Our organizations aren’t as diverse as we think. As a result, all of us lose.
Disturbing new research shows we overestimate how much diversity surrounds us. Performing several experiments, researchers at Stanford University found participants would incorrectly perceive groups as diverse along multiple dimensions of diversity based on only a single dimension.
One study asked participants to observe multiple groups of faces. Some groups had racial diversity while others did not. All of the groups had a male-to-female ratio of 2:1. Participants perceived greater gender diversity in groups with greater racial diversity than those groups that lacked racial diversity, even though the gender ratio remained constant across all groups.
A more surprising example involves participants working in groups who either all wore the same color T-shirt or wore different color T-shirts. Participants in the groups who wore different color shirts were more likely to report that their groups were gender-diverse. They did so despite the fact that all the groups had the same gender ratio.
These common misperceptions of diversity are a result of a concept called “spillover bias”. Spillover bias stems not from malice but from shortcuts in our thinking. We’re using inductive reasoning, but we’re generalizing far beyond the evidence.
Spillover bias leads us to think our groups have more diversity than they really do. This is bad for everyone because diversity benefits everyone.
The Costs of Lack of Diversity
McKinsey, the largest consulting company in the world, issued a report, Diversity Matters, that shows diverse companies prosper more. For example, companies in the uppermost quartile for ethnic and racial diversity are over 30% more likely to achieve financial results that exceed their national industry averages.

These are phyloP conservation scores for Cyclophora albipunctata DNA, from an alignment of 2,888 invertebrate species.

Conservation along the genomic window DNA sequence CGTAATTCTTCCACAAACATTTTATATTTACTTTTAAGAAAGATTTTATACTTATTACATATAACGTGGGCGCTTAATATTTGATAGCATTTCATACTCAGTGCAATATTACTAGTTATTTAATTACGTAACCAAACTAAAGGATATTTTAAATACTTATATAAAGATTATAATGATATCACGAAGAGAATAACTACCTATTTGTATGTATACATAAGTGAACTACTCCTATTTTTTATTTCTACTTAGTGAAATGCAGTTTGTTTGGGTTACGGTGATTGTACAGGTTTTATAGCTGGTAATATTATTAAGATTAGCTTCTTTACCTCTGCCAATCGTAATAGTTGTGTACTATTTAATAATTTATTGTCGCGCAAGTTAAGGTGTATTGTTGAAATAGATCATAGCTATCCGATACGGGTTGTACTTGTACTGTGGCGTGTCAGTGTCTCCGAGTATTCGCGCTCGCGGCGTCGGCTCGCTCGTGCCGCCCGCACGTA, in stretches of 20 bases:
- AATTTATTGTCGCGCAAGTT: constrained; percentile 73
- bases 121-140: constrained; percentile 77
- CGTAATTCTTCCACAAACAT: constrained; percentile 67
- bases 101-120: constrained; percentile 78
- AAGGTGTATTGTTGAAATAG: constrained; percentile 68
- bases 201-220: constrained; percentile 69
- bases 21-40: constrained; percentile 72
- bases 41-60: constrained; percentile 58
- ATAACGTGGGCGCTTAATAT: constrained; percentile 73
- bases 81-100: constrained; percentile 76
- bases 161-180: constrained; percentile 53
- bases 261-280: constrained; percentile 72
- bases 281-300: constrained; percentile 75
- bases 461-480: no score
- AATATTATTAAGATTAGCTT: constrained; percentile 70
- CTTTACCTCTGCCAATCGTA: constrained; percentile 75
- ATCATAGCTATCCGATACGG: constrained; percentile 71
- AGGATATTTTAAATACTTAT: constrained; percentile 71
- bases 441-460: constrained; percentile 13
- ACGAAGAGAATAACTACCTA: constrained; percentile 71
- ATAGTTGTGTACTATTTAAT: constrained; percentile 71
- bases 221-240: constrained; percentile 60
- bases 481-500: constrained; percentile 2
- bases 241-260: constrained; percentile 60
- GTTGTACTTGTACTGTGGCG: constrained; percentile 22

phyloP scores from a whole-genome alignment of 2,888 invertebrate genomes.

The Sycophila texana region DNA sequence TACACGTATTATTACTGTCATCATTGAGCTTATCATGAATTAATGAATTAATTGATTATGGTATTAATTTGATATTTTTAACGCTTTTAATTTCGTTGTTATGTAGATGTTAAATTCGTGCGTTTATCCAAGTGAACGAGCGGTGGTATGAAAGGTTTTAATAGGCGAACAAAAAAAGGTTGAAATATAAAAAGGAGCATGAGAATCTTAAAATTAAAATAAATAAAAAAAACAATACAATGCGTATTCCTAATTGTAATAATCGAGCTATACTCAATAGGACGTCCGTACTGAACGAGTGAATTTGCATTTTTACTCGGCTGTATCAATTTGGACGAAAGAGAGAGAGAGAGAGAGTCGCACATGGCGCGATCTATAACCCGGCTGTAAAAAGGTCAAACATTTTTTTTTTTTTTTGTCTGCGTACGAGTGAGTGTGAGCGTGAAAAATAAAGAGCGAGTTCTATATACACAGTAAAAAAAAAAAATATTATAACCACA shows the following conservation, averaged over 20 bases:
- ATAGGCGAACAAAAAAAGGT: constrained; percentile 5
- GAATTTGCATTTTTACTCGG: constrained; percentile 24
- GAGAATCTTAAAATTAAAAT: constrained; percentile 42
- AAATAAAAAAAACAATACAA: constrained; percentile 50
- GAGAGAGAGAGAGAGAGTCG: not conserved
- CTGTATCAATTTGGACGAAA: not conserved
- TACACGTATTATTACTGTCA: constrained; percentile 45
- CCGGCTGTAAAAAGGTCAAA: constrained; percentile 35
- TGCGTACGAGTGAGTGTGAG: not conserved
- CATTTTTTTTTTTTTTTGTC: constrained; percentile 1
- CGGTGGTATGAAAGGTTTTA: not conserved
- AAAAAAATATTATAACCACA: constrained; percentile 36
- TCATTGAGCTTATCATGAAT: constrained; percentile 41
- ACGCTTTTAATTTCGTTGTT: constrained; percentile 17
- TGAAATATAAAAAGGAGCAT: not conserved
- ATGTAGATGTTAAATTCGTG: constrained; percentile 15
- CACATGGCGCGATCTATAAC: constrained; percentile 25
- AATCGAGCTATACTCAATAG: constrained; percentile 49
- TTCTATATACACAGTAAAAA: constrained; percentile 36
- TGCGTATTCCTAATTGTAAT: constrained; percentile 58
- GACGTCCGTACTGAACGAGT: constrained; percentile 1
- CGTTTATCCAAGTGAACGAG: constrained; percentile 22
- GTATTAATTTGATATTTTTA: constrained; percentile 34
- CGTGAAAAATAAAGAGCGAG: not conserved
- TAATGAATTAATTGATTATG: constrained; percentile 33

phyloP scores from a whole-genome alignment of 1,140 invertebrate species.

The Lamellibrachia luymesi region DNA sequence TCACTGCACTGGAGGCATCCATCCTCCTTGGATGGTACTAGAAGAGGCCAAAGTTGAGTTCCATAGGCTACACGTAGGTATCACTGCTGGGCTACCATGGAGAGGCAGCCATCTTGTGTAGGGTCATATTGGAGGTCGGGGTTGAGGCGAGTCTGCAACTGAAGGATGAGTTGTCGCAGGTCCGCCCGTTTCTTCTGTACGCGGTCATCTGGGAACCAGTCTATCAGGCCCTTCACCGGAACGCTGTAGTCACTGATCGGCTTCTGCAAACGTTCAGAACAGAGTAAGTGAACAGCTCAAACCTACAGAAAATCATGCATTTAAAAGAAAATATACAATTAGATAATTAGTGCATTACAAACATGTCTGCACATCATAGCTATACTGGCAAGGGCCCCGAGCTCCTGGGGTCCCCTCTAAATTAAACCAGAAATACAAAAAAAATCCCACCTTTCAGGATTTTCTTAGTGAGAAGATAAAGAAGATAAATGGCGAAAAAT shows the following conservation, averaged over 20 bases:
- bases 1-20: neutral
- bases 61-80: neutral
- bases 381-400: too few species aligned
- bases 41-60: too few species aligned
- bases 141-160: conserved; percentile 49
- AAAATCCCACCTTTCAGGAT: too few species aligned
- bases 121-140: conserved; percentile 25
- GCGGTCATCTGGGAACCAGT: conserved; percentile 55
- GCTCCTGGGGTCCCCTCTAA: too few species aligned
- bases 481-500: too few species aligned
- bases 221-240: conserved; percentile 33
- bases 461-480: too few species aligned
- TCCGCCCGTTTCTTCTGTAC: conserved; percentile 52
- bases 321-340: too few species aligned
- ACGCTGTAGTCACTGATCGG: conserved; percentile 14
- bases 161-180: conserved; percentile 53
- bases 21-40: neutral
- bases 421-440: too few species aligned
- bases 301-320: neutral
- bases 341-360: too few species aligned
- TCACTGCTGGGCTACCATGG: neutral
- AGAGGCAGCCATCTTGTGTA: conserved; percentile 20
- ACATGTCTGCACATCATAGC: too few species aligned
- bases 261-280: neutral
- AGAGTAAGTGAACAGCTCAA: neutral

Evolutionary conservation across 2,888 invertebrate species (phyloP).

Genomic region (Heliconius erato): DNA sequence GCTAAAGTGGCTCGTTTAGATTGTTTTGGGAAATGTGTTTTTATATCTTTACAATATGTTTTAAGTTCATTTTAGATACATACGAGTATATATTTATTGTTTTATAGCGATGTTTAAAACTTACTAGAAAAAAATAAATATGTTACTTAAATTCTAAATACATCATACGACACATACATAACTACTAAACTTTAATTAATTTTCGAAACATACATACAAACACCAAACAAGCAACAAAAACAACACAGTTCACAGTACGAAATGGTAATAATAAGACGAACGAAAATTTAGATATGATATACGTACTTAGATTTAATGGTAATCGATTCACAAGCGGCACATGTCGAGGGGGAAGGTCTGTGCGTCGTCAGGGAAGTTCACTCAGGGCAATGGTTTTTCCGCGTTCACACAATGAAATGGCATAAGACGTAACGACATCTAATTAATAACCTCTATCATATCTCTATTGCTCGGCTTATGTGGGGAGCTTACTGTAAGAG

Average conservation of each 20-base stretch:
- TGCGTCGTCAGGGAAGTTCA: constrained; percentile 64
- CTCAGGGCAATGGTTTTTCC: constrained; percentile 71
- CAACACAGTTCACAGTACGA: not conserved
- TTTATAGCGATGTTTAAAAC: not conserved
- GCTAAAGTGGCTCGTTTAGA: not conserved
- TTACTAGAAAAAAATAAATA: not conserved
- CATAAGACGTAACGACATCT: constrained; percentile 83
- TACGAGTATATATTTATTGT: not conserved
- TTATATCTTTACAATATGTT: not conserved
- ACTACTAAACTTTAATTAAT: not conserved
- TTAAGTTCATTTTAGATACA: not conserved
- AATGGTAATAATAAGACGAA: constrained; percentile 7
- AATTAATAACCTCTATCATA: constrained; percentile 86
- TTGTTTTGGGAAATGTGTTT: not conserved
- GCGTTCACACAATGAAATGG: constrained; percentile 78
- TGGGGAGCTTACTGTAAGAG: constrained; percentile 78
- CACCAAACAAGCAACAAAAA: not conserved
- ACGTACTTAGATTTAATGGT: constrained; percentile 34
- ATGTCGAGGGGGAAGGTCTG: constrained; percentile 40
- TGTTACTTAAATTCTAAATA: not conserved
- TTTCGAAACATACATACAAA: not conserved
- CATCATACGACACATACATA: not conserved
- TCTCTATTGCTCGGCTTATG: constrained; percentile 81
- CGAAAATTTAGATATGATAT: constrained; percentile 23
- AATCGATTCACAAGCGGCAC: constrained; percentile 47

Companies that have at least one woman on the board outperform companies with all-male boards in both growth and returns on equity, according to a study of over 2,000 international companies conducted by Credit Suisse Research Institute.
While correlation alone does not imply causation, reasoning suggests a causal relationship. An article in Scientific American points out that diverse groups surpass homogenous groups in dealing with complex, novel problems. The author offers a compelling reason: by their very nature, diverse groups force members to better prepare because they know they’ll need to articulate their ideas to others that come from divergent backgrounds. They also need to work harder to predict objections from viewpoints that differ from theirs. Better preparation and greater efforts to anticipate differing viewpoints make people more creative and productive.
How to Increase Diversity
When we rely on more objective views about our organization’s employees, we can recognize the true state of diversity or lack thereof within the company. From there, to increase diversity, we need to address the unconscious biases that prevent the organization from being an inclusive environment.
As a recent study has shown, practicing mindfulness offers a way to mitigate these biases by making us more aware of our own thoughts, emotions, and actions and weakening our tendency to judge others. Participants in the study practiced mindfulness for a scant ten minutes before demonstrating vastly reduced bias. Ten minutes a day could transform our organizations from the inside out to make our cultures inclusive and able to embrace diversity.
The sooner we act, the better off we’ll all be.